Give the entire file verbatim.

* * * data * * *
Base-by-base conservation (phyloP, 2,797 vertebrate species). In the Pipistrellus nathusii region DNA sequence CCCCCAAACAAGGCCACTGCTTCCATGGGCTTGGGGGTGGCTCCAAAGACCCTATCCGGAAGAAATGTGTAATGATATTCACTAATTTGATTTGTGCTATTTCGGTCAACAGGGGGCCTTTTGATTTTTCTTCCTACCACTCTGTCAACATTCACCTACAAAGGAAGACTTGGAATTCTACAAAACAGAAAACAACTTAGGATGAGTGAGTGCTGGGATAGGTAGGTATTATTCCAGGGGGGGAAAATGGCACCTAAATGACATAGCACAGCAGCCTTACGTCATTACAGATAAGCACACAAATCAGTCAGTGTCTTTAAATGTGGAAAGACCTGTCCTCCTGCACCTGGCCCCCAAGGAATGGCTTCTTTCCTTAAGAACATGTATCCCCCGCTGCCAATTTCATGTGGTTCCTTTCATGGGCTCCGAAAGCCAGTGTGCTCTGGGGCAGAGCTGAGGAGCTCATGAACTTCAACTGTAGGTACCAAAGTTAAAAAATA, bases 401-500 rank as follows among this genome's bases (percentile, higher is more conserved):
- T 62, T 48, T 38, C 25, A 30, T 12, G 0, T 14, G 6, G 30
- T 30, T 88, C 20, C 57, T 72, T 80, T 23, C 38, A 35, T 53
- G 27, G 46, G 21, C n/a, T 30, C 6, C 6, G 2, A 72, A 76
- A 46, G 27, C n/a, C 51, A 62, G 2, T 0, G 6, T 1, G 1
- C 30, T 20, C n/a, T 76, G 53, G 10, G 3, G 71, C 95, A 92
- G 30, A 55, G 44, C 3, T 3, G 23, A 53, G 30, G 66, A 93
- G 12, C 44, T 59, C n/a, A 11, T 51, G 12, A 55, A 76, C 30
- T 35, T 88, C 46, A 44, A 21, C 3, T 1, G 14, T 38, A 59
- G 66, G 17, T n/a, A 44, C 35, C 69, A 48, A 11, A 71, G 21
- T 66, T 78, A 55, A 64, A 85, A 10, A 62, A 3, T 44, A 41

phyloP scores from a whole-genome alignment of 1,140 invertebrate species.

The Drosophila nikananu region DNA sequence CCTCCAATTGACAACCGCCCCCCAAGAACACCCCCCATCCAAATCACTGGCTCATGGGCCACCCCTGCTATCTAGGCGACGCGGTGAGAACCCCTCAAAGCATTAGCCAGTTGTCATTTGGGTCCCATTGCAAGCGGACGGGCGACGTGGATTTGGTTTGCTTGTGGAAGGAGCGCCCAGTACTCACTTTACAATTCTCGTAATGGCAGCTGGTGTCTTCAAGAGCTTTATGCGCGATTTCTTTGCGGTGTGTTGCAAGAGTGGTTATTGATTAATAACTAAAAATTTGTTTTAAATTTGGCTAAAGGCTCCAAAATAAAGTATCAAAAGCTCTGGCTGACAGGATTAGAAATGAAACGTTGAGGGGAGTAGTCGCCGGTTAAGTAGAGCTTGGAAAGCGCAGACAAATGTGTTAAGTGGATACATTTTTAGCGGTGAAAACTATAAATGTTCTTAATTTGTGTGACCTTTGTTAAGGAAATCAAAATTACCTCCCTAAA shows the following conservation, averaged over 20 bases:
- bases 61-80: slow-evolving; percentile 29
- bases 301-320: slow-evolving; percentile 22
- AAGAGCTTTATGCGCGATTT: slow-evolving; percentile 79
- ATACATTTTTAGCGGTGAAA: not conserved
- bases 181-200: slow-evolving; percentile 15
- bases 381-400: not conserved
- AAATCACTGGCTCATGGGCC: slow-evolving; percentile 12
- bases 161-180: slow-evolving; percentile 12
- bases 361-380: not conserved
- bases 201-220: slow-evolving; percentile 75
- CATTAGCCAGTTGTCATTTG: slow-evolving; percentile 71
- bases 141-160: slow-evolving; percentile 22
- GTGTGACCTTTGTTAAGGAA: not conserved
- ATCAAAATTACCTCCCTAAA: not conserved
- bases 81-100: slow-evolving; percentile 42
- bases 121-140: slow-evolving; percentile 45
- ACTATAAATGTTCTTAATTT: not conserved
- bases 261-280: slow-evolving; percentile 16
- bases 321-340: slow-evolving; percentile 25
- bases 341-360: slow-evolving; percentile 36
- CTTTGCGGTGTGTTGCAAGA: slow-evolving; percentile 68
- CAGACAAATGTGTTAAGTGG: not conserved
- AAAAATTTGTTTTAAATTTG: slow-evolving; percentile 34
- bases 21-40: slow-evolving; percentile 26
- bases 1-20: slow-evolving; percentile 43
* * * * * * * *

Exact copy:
Base-by-base conservation (phyloP, 2,797 vertebrate species). In the Pipistrellus nathusii region DNA sequence CCCCCAAACAAGGCCACTGCTTCCATGGGCTTGGGGGTGGCTCCAAAGACCCTATCCGGAAGAAATGTGTAATGATATTCACTAATTTGATTTGTGCTATTTCGGTCAACAGGGGGCCTTTTGATTTTTCTTCCTACCACTCTGTCAACATTCACCTACAAAGGAAGACTTGGAATTCTACAAAACAGAAAACAACTTAGGATGAGTGAGTGCTGGGATAGGTAGGTATTATTCCAGGGGGGGAAAATGGCACCTAAATGACATAGCACAGCAGCCTTACGTCATTACAGATAAGCACACAAATCAGTCAGTGTCTTTAAATGTGGAAAGACCTGTCCTCCTGCACCTGGCCCCCAAGGAATGGCTTCTTTCCTTAAGAACATGTATCCCCCGCTGCCAATTTCATGTGGTTCCTTTCATGGGCTCCGAAAGCCAGTGTGCTCTGGGGCAGAGCTGAGGAGCTCATGAACTTCAACTGTAGGTACCAAAGTTAAAAAATA, bases 401-500 rank as follows among this genome's bases (percentile, higher is more conserved):
- T 62, T 48, T 38, C 25, A 30, T 12, G 0, T 14, G 6, G 30
- T 30, T 88, C 20, C 57, T 72, T 80, T 23, C 38, A 35, T 53
- G 27, G 46, G 21, C n/a, T 30, C 6, C 6, G 2, A 72, A 76
- A 46, G 27, C n/a, C 51, A 62, G 2, T 0, G 6, T 1, G 1
- C 30, T 20, C n/a, T 76, G 53, G 10, G 3, G 71, C 95, A 92
- G 30, A 55, G 44, C 3, T 3, G 23, A 53, G 30, G 66, A 93
- G 12, C 44, T 59, C n/a, A 11, T 51, G 12, A 55, A 76, C 30
- T 35, T 88, C 46, A 44, A 21, C 3, T 1, G 14, T 38, A 59
- G 66, G 17, T n/a, A 44, C 35, C 69, A 48, A 11, A 71, G 21
- T 66, T 78, A 55, A 64, A 85, A 10, A 62, A 3, T 44, A 41

phyloP scores from a whole-genome alignment of 1,140 invertebrate species.

The Drosophila nikananu region DNA sequence CCTCCAATTGACAACCGCCCCCCAAGAACACCCCCCATCCAAATCACTGGCTCATGGGCCACCCCTGCTATCTAGGCGACGCGGTGAGAACCCCTCAAAGCATTAGCCAGTTGTCATTTGGGTCCCATTGCAAGCGGACGGGCGACGTGGATTTGGTTTGCTTGTGGAAGGAGCGCCCAGTACTCACTTTACAATTCTCGTAATGGCAGCTGGTGTCTTCAAGAGCTTTATGCGCGATTTCTTTGCGGTGTGTTGCAAGAGTGGTTATTGATTAATAACTAAAAATTTGTTTTAAATTTGGCTAAAGGCTCCAAAATAAAGTATCAAAAGCTCTGGCTGACAGGATTAGAAATGAAACGTTGAGGGGAGTAGTCGCCGGTTAAGTAGAGCTTGGAAAGCGCAGACAAATGTGTTAAGTGGATACATTTTTAGCGGTGAAAACTATAAATGTTCTTAATTTGTGTGACCTTTGTTAAGGAAATCAAAATTACCTCCCTAAA shows the following conservation, averaged over 20 bases:
- bases 61-80: slow-evolving; percentile 29
- bases 301-320: slow-evolving; percentile 22
- AAGAGCTTTATGCGCGATTT: slow-evolving; percentile 79
- ATACATTTTTAGCGGTGAAA: not conserved
- bases 181-200: slow-evolving; percentile 15
- bases 381-400: not conserved
- AAATCACTGGCTCATGGGCC: slow-evolving; percentile 12
- bases 161-180: slow-evolving; percentile 12
- bases 361-380: not conserved
- bases 201-220: slow-evolving; percentile 75
- CATTAGCCAGTTGTCATTTG: slow-evolving; percentile 71
- bases 141-160: slow-evolving; percentile 22
- GTGTGACCTTTGTTAAGGAA: not conserved
- ATCAAAATTACCTCCCTAAA: not conserved
- bases 81-100: slow-evolving; percentile 42
- bases 121-140: slow-evolving; percentile 45
- ACTATAAATGTTCTTAATTT: not conserved
- bases 261-280: slow-evolving; percentile 16
- bases 321-340: slow-evolving; percentile 25
- bases 341-360: slow-evolving; percentile 36
- CTTTGCGGTGTGTTGCAAGA: slow-evolving; percentile 68
- CAGACAAATGTGTTAAGTGG: not conserved
- AAAAATTTGTTTTAAATTTG: slow-evolving; percentile 34
- bases 21-40: slow-evolving; percentile 26
- bases 1-20: slow-evolving; percentile 43